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Young Melbourne Rebels aim for top spot but Queensland Reds shape as big challenge


Rebels coach Dave Wessels said his side continued to set their sights on winning the Australian title and they want to beat the Reds as Melbourne is only three points ahead of the Reds and New South Wales Waratahs.

“I’m pleased we are getting some momentum going into the finals, but Saturday will be a completely different contest as the Reds will be right up for it,” Wessels said.

“If we get the win then we will be top of the comp and I would be really proud of the guys as we’ve be playing under really difficult circumstances playing every game away in this comp.”

Wessels was forced to reconstruct his playmaking roles after injuries forced Haylett-Petty (knee) and half-back Ryan Louwrens (elbow) out of the side, but switching To’omua to centre and pairing Frank Lomani and Andrew Deegan as half-back and five-eighth proved inspired last round.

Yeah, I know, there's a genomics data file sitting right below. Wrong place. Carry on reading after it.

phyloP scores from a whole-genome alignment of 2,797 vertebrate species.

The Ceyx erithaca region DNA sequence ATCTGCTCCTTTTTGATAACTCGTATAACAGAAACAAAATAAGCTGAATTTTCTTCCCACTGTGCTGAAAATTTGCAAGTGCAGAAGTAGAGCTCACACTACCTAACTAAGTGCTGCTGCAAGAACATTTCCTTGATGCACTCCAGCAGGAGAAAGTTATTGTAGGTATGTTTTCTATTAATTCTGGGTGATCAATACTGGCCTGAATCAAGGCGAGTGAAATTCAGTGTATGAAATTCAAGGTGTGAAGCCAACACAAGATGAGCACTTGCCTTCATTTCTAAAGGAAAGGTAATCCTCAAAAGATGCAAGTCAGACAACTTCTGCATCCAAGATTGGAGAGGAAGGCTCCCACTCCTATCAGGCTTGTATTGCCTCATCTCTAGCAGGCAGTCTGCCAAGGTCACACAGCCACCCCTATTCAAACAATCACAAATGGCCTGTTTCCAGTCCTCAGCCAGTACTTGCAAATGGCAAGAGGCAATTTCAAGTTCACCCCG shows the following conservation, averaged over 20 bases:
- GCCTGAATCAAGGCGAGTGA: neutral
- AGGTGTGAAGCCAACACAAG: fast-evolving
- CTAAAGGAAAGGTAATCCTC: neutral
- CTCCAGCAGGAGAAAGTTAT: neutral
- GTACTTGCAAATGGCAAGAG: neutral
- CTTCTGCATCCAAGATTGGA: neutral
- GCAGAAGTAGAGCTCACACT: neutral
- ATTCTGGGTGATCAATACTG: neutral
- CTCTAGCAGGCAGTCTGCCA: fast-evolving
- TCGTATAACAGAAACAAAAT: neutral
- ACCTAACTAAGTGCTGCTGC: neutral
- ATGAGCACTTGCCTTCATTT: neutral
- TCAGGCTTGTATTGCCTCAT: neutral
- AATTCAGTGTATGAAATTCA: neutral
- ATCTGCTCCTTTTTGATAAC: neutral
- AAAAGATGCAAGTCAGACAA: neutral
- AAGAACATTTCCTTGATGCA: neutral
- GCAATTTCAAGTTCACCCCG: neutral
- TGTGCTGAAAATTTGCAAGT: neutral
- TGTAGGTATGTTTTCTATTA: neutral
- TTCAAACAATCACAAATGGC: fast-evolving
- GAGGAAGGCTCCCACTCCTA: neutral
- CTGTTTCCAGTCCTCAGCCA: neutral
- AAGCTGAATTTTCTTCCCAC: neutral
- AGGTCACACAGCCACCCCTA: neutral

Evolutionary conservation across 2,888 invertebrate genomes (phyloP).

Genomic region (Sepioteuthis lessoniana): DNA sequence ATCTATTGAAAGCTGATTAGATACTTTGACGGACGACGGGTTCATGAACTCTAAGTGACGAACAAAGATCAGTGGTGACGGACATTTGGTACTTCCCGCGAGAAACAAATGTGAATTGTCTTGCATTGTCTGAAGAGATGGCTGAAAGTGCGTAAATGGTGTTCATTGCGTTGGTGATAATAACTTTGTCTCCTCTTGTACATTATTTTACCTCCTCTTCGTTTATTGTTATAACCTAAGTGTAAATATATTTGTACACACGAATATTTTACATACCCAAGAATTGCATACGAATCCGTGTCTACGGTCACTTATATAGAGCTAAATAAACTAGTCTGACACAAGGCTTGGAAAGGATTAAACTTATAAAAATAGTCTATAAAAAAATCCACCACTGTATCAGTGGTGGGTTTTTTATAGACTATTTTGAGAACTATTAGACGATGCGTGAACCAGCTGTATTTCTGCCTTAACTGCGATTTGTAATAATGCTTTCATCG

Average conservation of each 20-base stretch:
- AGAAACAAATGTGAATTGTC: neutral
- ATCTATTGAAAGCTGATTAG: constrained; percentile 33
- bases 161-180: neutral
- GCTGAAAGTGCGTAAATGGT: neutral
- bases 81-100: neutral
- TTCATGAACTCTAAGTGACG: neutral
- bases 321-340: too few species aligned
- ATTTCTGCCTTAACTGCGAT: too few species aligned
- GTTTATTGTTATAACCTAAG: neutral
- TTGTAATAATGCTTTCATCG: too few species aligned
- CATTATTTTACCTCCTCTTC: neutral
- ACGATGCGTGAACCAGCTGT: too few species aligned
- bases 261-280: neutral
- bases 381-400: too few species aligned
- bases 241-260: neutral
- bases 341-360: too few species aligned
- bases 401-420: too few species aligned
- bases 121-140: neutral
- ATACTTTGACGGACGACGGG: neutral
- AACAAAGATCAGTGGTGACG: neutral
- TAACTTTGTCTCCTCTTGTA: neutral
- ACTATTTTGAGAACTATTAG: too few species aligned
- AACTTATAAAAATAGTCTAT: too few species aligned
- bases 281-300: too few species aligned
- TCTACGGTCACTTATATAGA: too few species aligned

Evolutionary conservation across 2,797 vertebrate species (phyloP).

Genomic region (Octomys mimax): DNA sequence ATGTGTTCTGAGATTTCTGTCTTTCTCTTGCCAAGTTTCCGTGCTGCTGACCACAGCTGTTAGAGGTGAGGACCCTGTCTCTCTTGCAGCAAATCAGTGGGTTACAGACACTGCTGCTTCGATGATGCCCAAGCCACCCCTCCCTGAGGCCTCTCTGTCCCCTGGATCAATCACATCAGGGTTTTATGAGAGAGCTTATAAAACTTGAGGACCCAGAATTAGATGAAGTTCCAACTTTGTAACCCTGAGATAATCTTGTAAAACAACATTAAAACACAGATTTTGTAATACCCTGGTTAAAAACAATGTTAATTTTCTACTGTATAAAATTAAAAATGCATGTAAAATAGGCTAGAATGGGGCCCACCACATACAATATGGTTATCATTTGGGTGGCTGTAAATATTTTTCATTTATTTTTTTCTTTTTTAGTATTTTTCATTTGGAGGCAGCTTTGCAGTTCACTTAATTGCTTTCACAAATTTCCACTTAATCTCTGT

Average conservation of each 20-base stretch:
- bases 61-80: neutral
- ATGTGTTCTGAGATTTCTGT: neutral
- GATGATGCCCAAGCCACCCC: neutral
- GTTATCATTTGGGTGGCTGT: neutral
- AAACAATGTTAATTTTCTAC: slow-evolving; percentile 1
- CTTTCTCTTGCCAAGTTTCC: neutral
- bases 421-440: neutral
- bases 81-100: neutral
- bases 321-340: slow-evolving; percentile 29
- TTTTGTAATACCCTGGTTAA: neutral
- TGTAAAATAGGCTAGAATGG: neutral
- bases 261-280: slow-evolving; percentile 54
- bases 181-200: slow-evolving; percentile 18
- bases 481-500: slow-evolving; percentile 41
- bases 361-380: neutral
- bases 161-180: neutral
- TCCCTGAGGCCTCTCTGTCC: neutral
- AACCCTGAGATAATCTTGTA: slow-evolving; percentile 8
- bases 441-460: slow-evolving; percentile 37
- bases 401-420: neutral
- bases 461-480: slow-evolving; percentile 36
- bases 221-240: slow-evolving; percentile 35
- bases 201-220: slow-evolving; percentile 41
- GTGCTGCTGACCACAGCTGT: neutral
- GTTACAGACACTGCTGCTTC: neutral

That formation will continue against the Reds although with Haylett-Petty hopeful of returning after next week’s bye, it could see another shake-up needed should the captain return to his role at full-back and Hodge reverts to a centre of a wing role.

“We have a bye next week and we expected Dane would be available to play after that which will be our game with the Waratahs,” he said.

Wessels said the strong play from young players across several clubs had proven a winner for rugby as a code and the Rebels and Reds have both unearthed impressive talent.

“I think it has been one of the wonderful things about this comp and it’s got better and better,” Wessels said.